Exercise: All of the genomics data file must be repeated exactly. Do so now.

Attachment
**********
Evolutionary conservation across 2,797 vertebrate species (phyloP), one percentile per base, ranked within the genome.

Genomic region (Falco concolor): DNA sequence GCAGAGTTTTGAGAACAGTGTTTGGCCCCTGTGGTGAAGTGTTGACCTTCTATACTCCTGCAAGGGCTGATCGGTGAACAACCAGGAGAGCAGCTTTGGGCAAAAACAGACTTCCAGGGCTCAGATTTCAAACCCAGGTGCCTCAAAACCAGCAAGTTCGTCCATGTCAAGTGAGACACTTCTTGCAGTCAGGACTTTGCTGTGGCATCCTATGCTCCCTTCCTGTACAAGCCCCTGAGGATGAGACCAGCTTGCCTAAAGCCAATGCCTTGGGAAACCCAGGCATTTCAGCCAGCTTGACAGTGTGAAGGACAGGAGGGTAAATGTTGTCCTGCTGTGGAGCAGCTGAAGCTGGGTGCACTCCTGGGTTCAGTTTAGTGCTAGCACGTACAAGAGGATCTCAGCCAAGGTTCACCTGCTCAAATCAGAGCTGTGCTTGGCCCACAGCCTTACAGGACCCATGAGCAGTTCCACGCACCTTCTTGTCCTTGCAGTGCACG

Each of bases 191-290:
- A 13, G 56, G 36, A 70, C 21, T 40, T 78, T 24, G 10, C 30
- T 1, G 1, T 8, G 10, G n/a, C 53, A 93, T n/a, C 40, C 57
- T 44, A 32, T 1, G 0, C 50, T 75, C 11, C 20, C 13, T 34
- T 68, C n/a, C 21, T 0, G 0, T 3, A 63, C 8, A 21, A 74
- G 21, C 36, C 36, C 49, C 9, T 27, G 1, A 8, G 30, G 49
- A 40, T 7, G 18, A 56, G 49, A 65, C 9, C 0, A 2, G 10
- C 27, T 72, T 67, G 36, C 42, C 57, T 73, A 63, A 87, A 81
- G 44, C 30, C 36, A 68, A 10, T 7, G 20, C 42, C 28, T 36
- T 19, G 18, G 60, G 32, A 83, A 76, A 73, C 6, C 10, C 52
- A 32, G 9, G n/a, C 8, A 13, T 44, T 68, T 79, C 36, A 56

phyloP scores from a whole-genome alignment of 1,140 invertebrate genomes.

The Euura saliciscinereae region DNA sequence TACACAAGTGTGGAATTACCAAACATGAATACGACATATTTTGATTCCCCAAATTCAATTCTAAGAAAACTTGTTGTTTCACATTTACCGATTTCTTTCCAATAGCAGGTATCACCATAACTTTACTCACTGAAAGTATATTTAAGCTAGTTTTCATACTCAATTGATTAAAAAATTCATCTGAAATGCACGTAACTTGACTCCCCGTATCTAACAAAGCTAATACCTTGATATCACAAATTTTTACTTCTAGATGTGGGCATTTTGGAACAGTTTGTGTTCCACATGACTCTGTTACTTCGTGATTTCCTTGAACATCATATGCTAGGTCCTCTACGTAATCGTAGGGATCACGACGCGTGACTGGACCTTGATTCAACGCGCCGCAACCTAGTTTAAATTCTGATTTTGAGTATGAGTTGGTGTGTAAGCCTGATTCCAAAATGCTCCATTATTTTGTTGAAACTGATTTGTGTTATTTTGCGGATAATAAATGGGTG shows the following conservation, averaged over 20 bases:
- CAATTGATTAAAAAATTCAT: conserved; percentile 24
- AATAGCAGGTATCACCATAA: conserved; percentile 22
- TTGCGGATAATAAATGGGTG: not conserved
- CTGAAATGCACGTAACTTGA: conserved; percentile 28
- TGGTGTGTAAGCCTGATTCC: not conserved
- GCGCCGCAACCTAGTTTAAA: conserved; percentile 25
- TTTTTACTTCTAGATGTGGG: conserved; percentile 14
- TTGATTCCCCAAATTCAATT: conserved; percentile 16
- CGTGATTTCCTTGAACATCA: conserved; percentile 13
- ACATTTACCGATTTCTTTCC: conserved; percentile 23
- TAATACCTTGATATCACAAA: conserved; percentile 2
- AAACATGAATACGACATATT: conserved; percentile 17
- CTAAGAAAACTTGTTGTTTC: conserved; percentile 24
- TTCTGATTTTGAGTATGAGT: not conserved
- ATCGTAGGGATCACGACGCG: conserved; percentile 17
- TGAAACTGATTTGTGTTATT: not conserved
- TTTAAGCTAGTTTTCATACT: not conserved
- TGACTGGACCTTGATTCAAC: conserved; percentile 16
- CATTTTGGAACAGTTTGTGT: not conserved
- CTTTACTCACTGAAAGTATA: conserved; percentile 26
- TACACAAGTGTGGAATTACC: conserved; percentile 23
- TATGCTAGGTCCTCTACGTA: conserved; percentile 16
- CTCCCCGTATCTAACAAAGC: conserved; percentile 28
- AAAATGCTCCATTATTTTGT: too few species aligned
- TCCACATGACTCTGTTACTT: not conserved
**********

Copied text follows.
Evolutionary conservation across 2,797 vertebrate species (phyloP), one percentile per base, ranked within the genome.

Genomic region (Falco concolor): DNA sequence GCAGAGTTTTGAGAACAGTGTTTGGCCCCTGTGGTGAAGTGTTGACCTTCTATACTCCTGCAAGGGCTGATCGGTGAACAACCAGGAGAGCAGCTTTGGGCAAAAACAGACTTCCAGGGCTCAGATTTCAAACCCAGGTGCCTCAAAACCAGCAAGTTCGTCCATGTCAAGTGAGACACTTCTTGCAGTCAGGACTTTGCTGTGGCATCCTATGCTCCCTTCCTGTACAAGCCCCTGAGGATGAGACCAGCTTGCCTAAAGCCAATGCCTTGGGAAACCCAGGCATTTCAGCCAGCTTGACAGTGTGAAGGACAGGAGGGTAAATGTTGTCCTGCTGTGGAGCAGCTGAAGCTGGGTGCACTCCTGGGTTCAGTTTAGTGCTAGCACGTACAAGAGGATCTCAGCCAAGGTTCACCTGCTCAAATCAGAGCTGTGCTTGGCCCACAGCCTTACAGGACCCATGAGCAGTTCCACGCACCTTCTTGTCCTTGCAGTGCACG

Each of bases 191-290:
- A 13, G 56, G 36, A 70, C 21, T 40, T 78, T 24, G 10, C 30
- T 1, G 1, T 8, G 10, G n/a, C 53, A 93, T n/a, C 40, C 57
- T 44, A 32, T 1, G 0, C 50, T 75, C 11, C 20, C 13, T 34
- T 68, C n/a, C 21, T 0, G 0, T 3, A 63, C 8, A 21, A 74
- G 21, C 36, C 36, C 49, C 9, T 27, G 1, A 8, G 30, G 49
- A 40, T 7, G 18, A 56, G 49, A 65, C 9, C 0, A 2, G 10
- C 27, T 72, T 67, G 36, C 42, C 57, T 73, A 63, A 87, A 81
- G 44, C 30, C 36, A 68, A 10, T 7, G 20, C 42, C 28, T 36
- T 19, G 18, G 60, G 32, A 83, A 76, A 73, C 6, C 10, C 52
- A 32, G 9, G n/a, C 8, A 13, T 44, T 68, T 79, C 36, A 56

phyloP scores from a whole-genome alignment of 1,140 invertebrate genomes.

The Euura saliciscinereae region DNA sequence TACACAAGTGTGGAATTACCAAACATGAATACGACATATTTTGATTCCCCAAATTCAATTCTAAGAAAACTTGTTGTTTCACATTTACCGATTTCTTTCCAATAGCAGGTATCACCATAACTTTACTCACTGAAAGTATATTTAAGCTAGTTTTCATACTCAATTGATTAAAAAATTCATCTGAAATGCACGTAACTTGACTCCCCGTATCTAACAAAGCTAATACCTTGATATCACAAATTTTTACTTCTAGATGTGGGCATTTTGGAACAGTTTGTGTTCCACATGACTCTGTTACTTCGTGATTTCCTTGAACATCATATGCTAGGTCCTCTACGTAATCGTAGGGATCACGACGCGTGACTGGACCTTGATTCAACGCGCCGCAACCTAGTTTAAATTCTGATTTTGAGTATGAGTTGGTGTGTAAGCCTGATTCCAAAATGCTCCATTATTTTGTTGAAACTGATTTGTGTTATTTTGCGGATAATAAATGGGTG shows the following conservation, averaged over 20 bases:
- CAATTGATTAAAAAATTCAT: conserved; percentile 24
- AATAGCAGGTATCACCATAA: conserved; percentile 22
- TTGCGGATAATAAATGGGTG: not conserved
- CTGAAATGCACGTAACTTGA: conserved; percentile 28
- TGGTGTGTAAGCCTGATTCC: not conserved
- GCGCCGCAACCTAGTTTAAA: conserved; percentile 25
- TTTTTACTTCTAGATGTGGG: conserved; percentile 14
- TTGATTCCCCAAATTCAATT: conserved; percentile 16
- CGTGATTTCCTTGAACATCA: conserved; percentile 13
- ACATTTACCGATTTCTTTCC: conserved; percentile 23
- TAATACCTTGATATCACAAA: conserved; percentile 2
- AAACATGAATACGACATATT: conserved; percentile 17
- CTAAGAAAACTTGTTGTTTC: conserved; percentile 24
- TTCTGATTTTGAGTATGAGT: not conserved
- ATCGTAGGGATCACGACGCG: conserved; percentile 17
- TGAAACTGATTTGTGTTATT: not conserved
- TTTAAGCTAGTTTTCATACT: not conserved
- TGACTGGACCTTGATTCAAC: conserved; percentile 16
- CATTTTGGAACAGTTTGTGT: not conserved
- CTTTACTCACTGAAAGTATA: conserved; percentile 26
- TACACAAGTGTGGAATTACC: conserved; percentile 23
- TATGCTAGGTCCTCTACGTA: conserved; percentile 16
- CTCCCCGTATCTAACAAAGC: conserved; percentile 28
- AAAATGCTCCATTATTTTGT: too few species aligned
- TCCACATGACTCTGTTACTT: not conserved